Splunking Social Media: Tracking Tweets
So you use Twitter and have heard Splunk can do “Big Data”. By tapping into Twitter’s API you can use Splunk to investigate the stream of tweets being generated across the globe.
The great thing about using Splunk to do this is that you have complete control of the data meaning it’s incredibly flexible as to what you can build. A few basic ideas I’ve had include tracking hashtags, following specific influencers, or tracking tweets by location in real-time.
What’s more, it takes a matter of minutes before you can start analysing the wealth of data being generated. This post will show you how.…
Splunking the World Cup 2014: Real Time Match Analysis
As an Englishman I’ve been waiting months – with very high expectations – for the World Cup to come around. Reading fellow Splunker, Matt Davies’ blog post titled, “Splunking World Cup 2014. The winner will be…“, only heightened my excitement.
The tournament is now going into the second week and I’ve been starting to look at the teams, players, and tournament more closely. Which stadium holds the most people? Who’s the top scorer? Which referee hands out the most cards?
With these questions fresh in my mind I opened up Splunk and began to have a look at the huge amounts of information being streamed from the tournament. For this post I’m going to explore real-time match updates; including teams, …
Exporting Large Results Sets to CSV
You want to get data out of Splunk. So you do the search you want and create the table you want in the search app. The results are hundreds of thousands of rows, which is good. So you click on the Export button and download the results to CSV. When you open the file, you see 50,000 rows. Is this a common problem? Not really. It’s a large enough result set that most people want to keep it in Splunk for analysis. However, there are times when such a large export is required. You really don’t want to log on to the Splunk server to get it either. So how do you progress?
I recently bumped into this problem myself …
I tend to travel quite a bit in my role at Splunk.The other day I was wondering to myself how far I had traveled in the last week , the last month , the last year. It just so happens that I am a Foursquare user , not because I like to hoard mayorships across the globe , rather I tend to use Foursquare checkins to help me remember where I have been.Now you get where I am gong with this , because “where have I been” actually means “a lot of cool location meta data” that I can have fun with.
I was looking around online for a simple tool that could hook into Foursquare to tell me how …
Getting data from your REST APIs into Splunk
More and more products,services and platforms these days are exposing their data and functionality via RESTful APIs.
REST really has emerged over previous architectural approaches as the defacto standard for building and exposing web APIs to enable third partys to hook into your data and functionality. It is simple , lightweight , platform independent,language interoperable and re-uses HTTP constructs. All good gravy. And of course , Splunk has it’s own REST API also.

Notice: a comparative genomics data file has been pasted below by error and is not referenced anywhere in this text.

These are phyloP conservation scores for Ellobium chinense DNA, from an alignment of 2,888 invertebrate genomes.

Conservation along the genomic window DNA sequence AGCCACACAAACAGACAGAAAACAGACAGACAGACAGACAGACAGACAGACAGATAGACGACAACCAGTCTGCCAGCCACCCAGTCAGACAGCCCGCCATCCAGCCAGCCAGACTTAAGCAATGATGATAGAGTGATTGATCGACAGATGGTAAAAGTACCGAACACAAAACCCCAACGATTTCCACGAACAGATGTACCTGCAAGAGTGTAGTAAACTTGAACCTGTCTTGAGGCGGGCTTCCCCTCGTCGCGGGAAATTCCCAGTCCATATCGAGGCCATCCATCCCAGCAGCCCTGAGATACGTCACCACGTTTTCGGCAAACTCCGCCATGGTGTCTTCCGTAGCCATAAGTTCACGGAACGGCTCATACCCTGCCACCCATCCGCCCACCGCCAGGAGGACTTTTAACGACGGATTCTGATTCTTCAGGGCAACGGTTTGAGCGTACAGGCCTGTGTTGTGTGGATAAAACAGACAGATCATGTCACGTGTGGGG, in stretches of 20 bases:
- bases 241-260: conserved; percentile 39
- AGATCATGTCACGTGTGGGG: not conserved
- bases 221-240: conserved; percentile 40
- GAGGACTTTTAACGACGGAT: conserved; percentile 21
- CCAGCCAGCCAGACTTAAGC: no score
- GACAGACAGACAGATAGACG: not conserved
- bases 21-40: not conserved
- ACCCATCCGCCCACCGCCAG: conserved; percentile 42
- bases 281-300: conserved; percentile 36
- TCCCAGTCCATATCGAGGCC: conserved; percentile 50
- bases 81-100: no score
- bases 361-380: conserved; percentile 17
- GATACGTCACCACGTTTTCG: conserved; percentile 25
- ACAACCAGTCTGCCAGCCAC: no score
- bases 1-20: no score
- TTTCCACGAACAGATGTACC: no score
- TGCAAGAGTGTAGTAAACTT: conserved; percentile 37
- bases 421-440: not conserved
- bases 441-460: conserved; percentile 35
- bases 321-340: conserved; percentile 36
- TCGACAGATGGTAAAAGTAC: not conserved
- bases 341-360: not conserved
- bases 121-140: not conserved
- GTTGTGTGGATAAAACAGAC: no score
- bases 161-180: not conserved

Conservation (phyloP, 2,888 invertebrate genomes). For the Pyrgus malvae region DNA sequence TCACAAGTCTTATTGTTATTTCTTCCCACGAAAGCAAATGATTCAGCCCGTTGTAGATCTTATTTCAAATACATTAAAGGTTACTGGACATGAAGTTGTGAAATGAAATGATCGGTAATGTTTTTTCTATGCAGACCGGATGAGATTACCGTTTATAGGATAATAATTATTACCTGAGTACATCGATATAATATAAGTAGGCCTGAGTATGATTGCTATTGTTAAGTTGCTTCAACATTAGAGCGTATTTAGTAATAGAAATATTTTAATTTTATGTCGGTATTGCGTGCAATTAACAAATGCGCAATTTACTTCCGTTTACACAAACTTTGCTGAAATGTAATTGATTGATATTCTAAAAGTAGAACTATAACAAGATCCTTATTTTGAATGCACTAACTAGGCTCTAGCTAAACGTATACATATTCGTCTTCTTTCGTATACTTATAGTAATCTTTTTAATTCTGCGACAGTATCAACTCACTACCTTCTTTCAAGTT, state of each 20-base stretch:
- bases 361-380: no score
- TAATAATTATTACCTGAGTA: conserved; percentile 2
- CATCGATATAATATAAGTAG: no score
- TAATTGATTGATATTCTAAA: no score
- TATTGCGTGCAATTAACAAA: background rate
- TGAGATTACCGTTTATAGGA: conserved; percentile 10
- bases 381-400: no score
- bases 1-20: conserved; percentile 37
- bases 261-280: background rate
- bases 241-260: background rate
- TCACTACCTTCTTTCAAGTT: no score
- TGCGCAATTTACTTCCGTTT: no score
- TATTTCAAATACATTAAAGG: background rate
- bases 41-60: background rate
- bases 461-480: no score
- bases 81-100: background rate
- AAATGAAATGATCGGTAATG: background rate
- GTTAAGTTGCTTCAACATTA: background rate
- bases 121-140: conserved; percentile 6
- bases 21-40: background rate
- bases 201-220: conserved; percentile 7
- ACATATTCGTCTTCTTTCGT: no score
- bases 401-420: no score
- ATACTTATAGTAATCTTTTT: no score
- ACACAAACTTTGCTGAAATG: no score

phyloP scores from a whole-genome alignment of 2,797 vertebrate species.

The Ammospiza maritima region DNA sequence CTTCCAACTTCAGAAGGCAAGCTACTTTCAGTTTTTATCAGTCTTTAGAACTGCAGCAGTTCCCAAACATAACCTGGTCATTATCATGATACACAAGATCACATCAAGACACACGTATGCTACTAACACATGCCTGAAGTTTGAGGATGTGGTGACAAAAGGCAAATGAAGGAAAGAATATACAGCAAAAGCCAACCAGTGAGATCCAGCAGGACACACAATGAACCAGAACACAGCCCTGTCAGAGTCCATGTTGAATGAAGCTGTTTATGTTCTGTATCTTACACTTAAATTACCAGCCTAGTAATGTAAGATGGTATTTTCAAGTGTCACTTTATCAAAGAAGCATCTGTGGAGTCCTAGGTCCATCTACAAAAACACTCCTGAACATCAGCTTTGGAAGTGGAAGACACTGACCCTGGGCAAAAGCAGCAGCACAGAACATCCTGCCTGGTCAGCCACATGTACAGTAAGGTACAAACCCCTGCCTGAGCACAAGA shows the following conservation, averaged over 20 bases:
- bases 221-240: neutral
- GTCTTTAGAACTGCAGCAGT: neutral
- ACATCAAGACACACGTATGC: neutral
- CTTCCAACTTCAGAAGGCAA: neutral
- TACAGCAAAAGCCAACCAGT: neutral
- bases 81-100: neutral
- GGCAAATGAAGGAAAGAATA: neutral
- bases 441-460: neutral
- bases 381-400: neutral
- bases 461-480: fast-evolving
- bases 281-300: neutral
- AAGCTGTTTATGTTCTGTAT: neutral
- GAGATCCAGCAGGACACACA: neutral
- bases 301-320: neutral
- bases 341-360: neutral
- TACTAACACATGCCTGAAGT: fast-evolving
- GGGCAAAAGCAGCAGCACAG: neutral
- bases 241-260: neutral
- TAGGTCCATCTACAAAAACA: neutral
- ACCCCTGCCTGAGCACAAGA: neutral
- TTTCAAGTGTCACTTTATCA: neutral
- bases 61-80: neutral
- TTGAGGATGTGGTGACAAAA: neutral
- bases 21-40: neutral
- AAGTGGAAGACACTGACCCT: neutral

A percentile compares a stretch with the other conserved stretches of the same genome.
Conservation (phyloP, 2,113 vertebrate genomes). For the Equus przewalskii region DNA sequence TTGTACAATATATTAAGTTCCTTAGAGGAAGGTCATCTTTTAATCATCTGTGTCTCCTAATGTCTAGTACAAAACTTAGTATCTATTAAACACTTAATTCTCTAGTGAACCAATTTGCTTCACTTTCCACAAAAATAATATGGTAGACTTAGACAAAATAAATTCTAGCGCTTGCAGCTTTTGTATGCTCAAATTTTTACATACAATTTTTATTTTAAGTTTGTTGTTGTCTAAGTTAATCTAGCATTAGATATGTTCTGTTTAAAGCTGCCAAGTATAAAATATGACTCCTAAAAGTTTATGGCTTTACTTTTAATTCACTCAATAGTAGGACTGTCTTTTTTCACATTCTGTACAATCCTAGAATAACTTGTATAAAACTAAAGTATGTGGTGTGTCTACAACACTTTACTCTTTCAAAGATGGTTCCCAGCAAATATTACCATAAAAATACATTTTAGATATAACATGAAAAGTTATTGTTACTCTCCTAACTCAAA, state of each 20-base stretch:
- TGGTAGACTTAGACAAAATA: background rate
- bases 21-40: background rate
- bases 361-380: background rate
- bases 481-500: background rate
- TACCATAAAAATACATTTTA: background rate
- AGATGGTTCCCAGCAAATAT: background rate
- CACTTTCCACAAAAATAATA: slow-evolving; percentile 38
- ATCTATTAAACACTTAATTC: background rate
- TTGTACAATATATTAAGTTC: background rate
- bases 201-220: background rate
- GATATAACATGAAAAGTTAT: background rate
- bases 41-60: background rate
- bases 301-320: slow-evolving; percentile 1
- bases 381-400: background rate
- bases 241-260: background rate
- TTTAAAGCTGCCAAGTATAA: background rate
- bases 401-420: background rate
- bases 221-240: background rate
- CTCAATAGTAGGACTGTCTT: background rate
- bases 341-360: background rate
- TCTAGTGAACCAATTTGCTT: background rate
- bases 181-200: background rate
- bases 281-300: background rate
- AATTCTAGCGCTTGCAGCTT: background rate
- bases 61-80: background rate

The Data Potential
I see a world of data out there available via REST that can be brought into Splunk, correlated and enriched against your existing data, or used for entirely new uses cases that you might conceive of once you see what is available and …
Asking Vendors to Make Log Events Accessible
In my last blog entry, I wrote about asking vendors to make their log event formats follow industry best practices. Now, if the log events reside in files or can be broadcast out on network ports, this makes it quite easy to access them with technologies such as Splunk Universal Forwarders. However, if the log events are buried deep within the application, device, or system that created them, then there is is one more issue to address to get to the events and that is having an accessible transport mechanism with examples on usage.
By transport, I obviously am not referring to some futuristic vehicle transportation.
What I am talking about is a way for one computer process to …
Talk to Splunk from WordPress
I wrote a WordPress plugin (tested for 2.5.1) that displays my most recent Google search terms in my sidebar. It was an experiment with using the Splunk REST API and the PHP SDK.
You can configure the widget from the Widgets page and it supports multiple instances with different configuration. Right now the actual search string is hardcoded because I’m doing some extra mangling to get the search terms the way I want anyway, but I’ll be adding that to the configuration options also. Eventually there will be a way to cache results so you don’t do the search each time the page is loaded.
Since there is still work to do to make it more generic, I haven’t uploaded …
More frequent alerts with CLI dispatch
The saved search scheduler that the UI uses runs into trouble when you start running a bunch of searches at the same time. It kicks off one, waits for it to return or timeout and then moves on to the next. If the searches take more than a few seconds to run or there are dozens of them all with high frequency, it gets overloaded. One way to address this is to take advantage of the new dispatch (asynchronous search.) Dispatch is what is behind the REST API search functions and you can also get to it from the CLI with the “dispatch” command instead of the old “search.”
Old CLI search:
./splunk search “sourcetype=access_combined googlebot | stats count” -maxresults …